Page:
Reviews

 I will accept a limited number of poetry books and pamphlets for review from publishers only. I do not accept self-published books for review.  Publishers should get in touch with me at allegropoetry at gmail dot com with details of the book and I will let them know whether or not I have the capacity to review the publication. Reviews will appear on this page.

Sally Long (Editor)


Reviews

John McKeown, Ill Nature, Mica Press, £10.00, ISBN 9781869848309

John McKeown’s latest collection is an intriguing combination of astute observations of people and the natural world. The poems, at their best, lead the reader to places that are easy to enter in the imagination but which leave more than a hint of the intangible which stays in the mind long after the book has been put down.

 

A number of poems touch on the subject of relationships. In ‘The Gold Standard’ McKeown writes:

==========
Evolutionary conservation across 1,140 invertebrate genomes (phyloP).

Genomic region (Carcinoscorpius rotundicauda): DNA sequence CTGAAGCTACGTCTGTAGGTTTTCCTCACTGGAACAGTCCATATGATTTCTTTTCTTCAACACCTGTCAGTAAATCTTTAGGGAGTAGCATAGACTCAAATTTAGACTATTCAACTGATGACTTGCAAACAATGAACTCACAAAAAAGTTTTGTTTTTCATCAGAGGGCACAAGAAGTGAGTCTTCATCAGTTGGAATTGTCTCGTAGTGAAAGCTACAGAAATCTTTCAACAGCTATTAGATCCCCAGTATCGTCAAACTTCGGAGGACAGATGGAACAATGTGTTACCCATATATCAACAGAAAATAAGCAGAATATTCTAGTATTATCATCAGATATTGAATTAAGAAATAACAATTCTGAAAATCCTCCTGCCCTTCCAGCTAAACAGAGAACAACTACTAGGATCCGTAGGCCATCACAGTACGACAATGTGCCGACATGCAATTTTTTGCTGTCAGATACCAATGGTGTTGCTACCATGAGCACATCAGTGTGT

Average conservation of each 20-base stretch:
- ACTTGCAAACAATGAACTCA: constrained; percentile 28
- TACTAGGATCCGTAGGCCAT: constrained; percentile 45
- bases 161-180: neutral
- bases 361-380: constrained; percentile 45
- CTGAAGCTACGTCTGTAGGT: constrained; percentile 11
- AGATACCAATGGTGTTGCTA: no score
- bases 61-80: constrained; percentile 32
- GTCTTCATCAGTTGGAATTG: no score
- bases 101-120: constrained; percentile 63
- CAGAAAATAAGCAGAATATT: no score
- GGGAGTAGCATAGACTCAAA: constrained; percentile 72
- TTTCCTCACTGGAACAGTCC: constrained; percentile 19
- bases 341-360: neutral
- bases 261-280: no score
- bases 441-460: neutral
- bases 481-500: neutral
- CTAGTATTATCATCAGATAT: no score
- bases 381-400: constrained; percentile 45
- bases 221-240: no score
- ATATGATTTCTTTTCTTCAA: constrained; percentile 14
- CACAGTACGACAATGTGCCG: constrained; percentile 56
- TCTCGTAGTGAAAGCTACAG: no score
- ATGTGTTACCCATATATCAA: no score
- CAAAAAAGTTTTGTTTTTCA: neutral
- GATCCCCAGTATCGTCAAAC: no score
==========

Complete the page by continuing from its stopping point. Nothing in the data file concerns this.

Locked in a vault
         whose combination I’ve lost,
         lie, numbered, the still moist

petals of your smile.

 

There are glimpses of tenderness combined with the suggestion of longing and loss in this poem which are echoed in ‘Forgotten’ where the speaker evokes a sense of desolation:

 

                  The gathered

body of you is lifted

from my hands, floated out

into the stream, while I sit

on the bare bank,

fragmented as Ophelia.

 

But it is when he turns to the natural world that McKeown is at his best. There are stunning images: ‘The swifts, winged shrapnel’ and the opening stanza of ‘Swallows on Klimentsk√°’:

 

I pass beneath

the swallows’ swift net

of sung flight tight knit

between the roofs

 

Sometimes, though, the effect is spoilt by attempting to say too much. In the opening line of ‘Continental Drift’ the choice of ‘lugubrious’ distracts the attention and in ‘Buttercups’ the poet would have done well to have the reader contemplating buttercups floating ‘on stems so fine they’re invisible’. But the strongest poems are written with the confidence of the opening poem ‘Coming Down’ with its striking personification of the moon:

 

The full Moon up all night,

yellow-faced, like a light left on

at a party with all asleep,

hangs in the descent now

 

This is a collection which repays re-reading.